By Dr Seth Berkley, Gavi& Dr Mark Dybul, Global Fund
The first malaria vaccine is set to be given the green light by regulators on Friday, opening the door for the World Health Organization to recommend its use in developing countries. But in this week's Scrubbing Up, By Dr Seth Berkley, chief executive officer of Gavi (the Vaccine Alliance), and Dr Mark Dybul, executive director of the Global Fund to Fight Aids, Tuberculosis and Malaria, say it won't be a straightforward decision.
How effective does a vaccine have to be before it should be made available?
This is far from straightforward. Clearly it needs to be capable of preventing disease, but to what extent?
None are 100% effective. So in the cold light of day, for most countries it comes down to a complex calculation based on the cost effectiveness, lives saved, illness avoided and the availability of other effective interventions.
For highly effective vaccines - ones which offer a high level of immunity - this normally proves uncontentious, but what about ones that are less effective?
How much protection do they need to provide in order to justify their use?
Such is the question World Health Organization (WHO) experts will now be preparing to ask themselves as they consider whether or not to recommend the world's first malaria vaccine for use in affected countries in Africa.
That's because, on Friday, the European Medicines Agency is effectively giving the GlaxoSmithKline (GSK) vaccine - called Mosquirix - a green light, meaning that the 250,000-page application has now passed every regulatory bar required of it for WHO to consider it. The decision is expected in October.
With nearly 200m cases of malaria every year, resulting in the deaths of around 1,200 children every day, this may seem like a no brainer. However the decision is a complex one. Clinical trial data suggests that Mosquirix offers only partial protection, preventing one in three cases of clinical malaria, a relatively low success rate compared to other approved vaccines.
What's more, the clinical trials were carried out with the vaccine used in conjunction with high use of other interventions, such as long-lasting insecticide treated bed-nets and anti-malarial drugs.
So we don't really know how effective the vaccine is by itself or how well it would perform outside the controlled setting of a clinical trial.
In fact there are still many unknowns.
We don't know, for example, if the vaccine will give people a false sense of security and lead to reduction in the use of bed-nets and other interventions.
Given the progress that has been made since 2000 in halving the number of malaria deaths, that would be tragic.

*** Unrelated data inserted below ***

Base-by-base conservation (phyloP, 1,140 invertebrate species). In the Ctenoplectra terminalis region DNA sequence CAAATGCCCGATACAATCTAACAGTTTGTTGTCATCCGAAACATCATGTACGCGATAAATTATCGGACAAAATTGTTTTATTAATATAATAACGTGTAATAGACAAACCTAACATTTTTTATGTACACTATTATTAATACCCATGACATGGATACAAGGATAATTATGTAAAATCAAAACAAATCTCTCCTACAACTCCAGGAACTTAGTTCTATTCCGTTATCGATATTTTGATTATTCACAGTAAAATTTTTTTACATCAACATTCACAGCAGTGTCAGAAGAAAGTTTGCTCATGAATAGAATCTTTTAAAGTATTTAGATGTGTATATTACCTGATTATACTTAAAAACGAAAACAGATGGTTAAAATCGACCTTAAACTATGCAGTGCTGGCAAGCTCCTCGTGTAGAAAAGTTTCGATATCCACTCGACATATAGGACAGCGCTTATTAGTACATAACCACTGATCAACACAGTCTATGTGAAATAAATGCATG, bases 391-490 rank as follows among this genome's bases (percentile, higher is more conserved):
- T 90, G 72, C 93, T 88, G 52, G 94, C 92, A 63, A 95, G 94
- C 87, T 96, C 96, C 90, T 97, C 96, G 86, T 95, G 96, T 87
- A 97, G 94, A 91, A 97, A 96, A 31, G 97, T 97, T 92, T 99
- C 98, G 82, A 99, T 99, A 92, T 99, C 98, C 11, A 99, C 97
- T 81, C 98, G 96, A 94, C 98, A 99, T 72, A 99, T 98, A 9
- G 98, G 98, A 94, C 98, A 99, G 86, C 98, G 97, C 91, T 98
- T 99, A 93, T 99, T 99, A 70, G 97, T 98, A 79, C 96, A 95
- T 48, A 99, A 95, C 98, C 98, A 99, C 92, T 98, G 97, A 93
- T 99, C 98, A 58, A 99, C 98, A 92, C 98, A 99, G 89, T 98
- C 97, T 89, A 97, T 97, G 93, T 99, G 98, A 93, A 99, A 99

Similarly, the effectiveness is very much dependent upon children receiving an additional booster shot, after an initial three doses.
Without this protection starts to wane significantly from 36% efficacy with the booster to around 28% in older children, the equivalent of preventing one in four cases, and even lower in younger children.
The obvious answer is to make sure everyone gets that booster, but that's easier said than done.
With vaccinations half the challenge is making sure everyone gets the full course.
That's all very well in the controlled setting of clinical trials, but in practice what sort of dropout rate can we expect for that booster shot, particularly since this will be given outside of the normal childhood immunisation schedule?
So, with such unanswered questions it may seem more prudent to hold off, focus on current tools with known cost effectiveness and wait for a better alternative.
The problem is that there currently aren't any. Mosquirix is about five to 10 years ahead of any other candidate malaria vaccines, and there's no guarantee any of them will be better.
Moreover, in clinical trials Mosquirix still prevented on average 1,774 cases of malaria per 1,000 children (with more than one malaria episode per child), meaning that in areas of high burden it prevented several episodes of malaria per child per year.
So, if Mosquirix can potentially save lives or reduce illness now - even if only in one in three cases - then can we really justify holding off? Indeed, governments of malaria-affected countries are keen to see a malaria vaccine soon.
For many countries malaria is a hugely important issue and a big drain on their economies.
Not only does it kill 584,000 people every year, the vast majority being African children under the age of five, but through recurring sickness it takes many adults out of work for prolonged periods.
All these factors conspire to make the WHO decision incredibly complex.
The best way to get any clarity on these issues is to see how the vaccine performs in a real-life setting, in high and low transmission areas, with and without high coverage of other interventions.
Normally this kind of post-market surveillance, or phase four trial, is used to gather additional long-term safety data.
But for Mosquirix it now seems clear that this is the only way to find out definitively the role this vaccine has to play in reducing the disease burden of malaria.
Currently, several phase four trials have been proposed for Mosquirix, some of which aim to shed more light on its effectiveness and the issues around the booster dose, yet none of these studies are fully-funded.
That has to change. Most of the uncertainty surrounding this important vaccine concern questions that can be answered.
Given the vast scale of the number of people affected, we have a duty to fill these gaps in our knowledge.